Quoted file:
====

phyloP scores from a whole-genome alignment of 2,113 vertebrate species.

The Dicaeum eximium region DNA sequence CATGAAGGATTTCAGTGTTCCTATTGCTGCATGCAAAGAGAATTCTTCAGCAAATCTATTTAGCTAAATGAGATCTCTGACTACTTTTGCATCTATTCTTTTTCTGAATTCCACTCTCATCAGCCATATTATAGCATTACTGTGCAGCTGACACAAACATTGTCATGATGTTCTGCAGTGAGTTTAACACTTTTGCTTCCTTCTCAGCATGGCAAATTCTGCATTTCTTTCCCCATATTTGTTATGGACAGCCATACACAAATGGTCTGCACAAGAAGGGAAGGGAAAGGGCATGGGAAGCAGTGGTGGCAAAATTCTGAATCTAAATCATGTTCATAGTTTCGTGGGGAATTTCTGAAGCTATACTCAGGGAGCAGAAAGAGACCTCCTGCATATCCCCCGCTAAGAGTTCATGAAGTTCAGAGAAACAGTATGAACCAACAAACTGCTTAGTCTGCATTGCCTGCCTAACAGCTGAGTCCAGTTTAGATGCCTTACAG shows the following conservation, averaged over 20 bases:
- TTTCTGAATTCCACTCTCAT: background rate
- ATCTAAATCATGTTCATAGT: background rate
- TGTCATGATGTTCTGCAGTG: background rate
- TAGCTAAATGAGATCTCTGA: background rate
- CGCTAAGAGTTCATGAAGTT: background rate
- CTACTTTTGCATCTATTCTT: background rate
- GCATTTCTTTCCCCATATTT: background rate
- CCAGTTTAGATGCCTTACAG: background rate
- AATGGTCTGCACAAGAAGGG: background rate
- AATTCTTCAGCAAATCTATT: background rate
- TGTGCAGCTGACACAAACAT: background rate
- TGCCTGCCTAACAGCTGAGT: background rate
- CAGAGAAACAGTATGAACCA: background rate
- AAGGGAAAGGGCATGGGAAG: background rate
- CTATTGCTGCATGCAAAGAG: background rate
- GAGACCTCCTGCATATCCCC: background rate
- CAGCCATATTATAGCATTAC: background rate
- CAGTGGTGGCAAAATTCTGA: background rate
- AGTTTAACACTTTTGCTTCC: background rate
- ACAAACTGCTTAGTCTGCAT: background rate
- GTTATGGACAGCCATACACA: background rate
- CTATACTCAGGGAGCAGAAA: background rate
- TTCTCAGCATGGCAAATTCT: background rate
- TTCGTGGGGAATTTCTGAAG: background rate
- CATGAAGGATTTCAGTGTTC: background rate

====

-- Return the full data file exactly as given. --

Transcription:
phyloP scores from a whole-genome alignment of 2,113 vertebrate species.

The Dicaeum eximium region DNA sequence CATGAAGGATTTCAGTGTTCCTATTGCTGCATGCAAAGAGAATTCTTCAGCAAATCTATTTAGCTAAATGAGATCTCTGACTACTTTTGCATCTATTCTTTTTCTGAATTCCACTCTCATCAGCCATATTATAGCATTACTGTGCAGCTGACACAAACATTGTCATGATGTTCTGCAGTGAGTTTAACACTTTTGCTTCCTTCTCAGCATGGCAAATTCTGCATTTCTTTCCCCATATTTGTTATGGACAGCCATACACAAATGGTCTGCACAAGAAGGGAAGGGAAAGGGCATGGGAAGCAGTGGTGGCAAAATTCTGAATCTAAATCATGTTCATAGTTTCGTGGGGAATTTCTGAAGCTATACTCAGGGAGCAGAAAGAGACCTCCTGCATATCCCCCGCTAAGAGTTCATGAAGTTCAGAGAAACAGTATGAACCAACAAACTGCTTAGTCTGCATTGCCTGCCTAACAGCTGAGTCCAGTTTAGATGCCTTACAG shows the following conservation, averaged over 20 bases:
- TTTCTGAATTCCACTCTCAT: background rate
- ATCTAAATCATGTTCATAGT: background rate
- TGTCATGATGTTCTGCAGTG: background rate
- TAGCTAAATGAGATCTCTGA: background rate
- CGCTAAGAGTTCATGAAGTT: background rate
- CTACTTTTGCATCTATTCTT: background rate
- GCATTTCTTTCCCCATATTT: background rate
- CCAGTTTAGATGCCTTACAG: background rate
- AATGGTCTGCACAAGAAGGG: background rate
- AATTCTTCAGCAAATCTATT: background rate
- TGTGCAGCTGACACAAACAT: background rate
- TGCCTGCCTAACAGCTGAGT: background rate
- CAGAGAAACAGTATGAACCA: background rate
- AAGGGAAAGGGCATGGGAAG: background rate
- CTATTGCTGCATGCAAAGAG: background rate
- GAGACCTCCTGCATATCCCC: background rate
- CAGCCATATTATAGCATTAC: background rate
- CAGTGGTGGCAAAATTCTGA: background rate
- AGTTTAACACTTTTGCTTCC: background rate
- ACAAACTGCTTAGTCTGCAT: background rate
- GTTATGGACAGCCATACACA: background rate
- CTATACTCAGGGAGCAGAAA: background rate
- TTCTCAGCATGGCAAATTCT: background rate
- TTCGTGGGGAATTTCTGAAG: background rate
- CATGAAGGATTTCAGTGTTC: background rate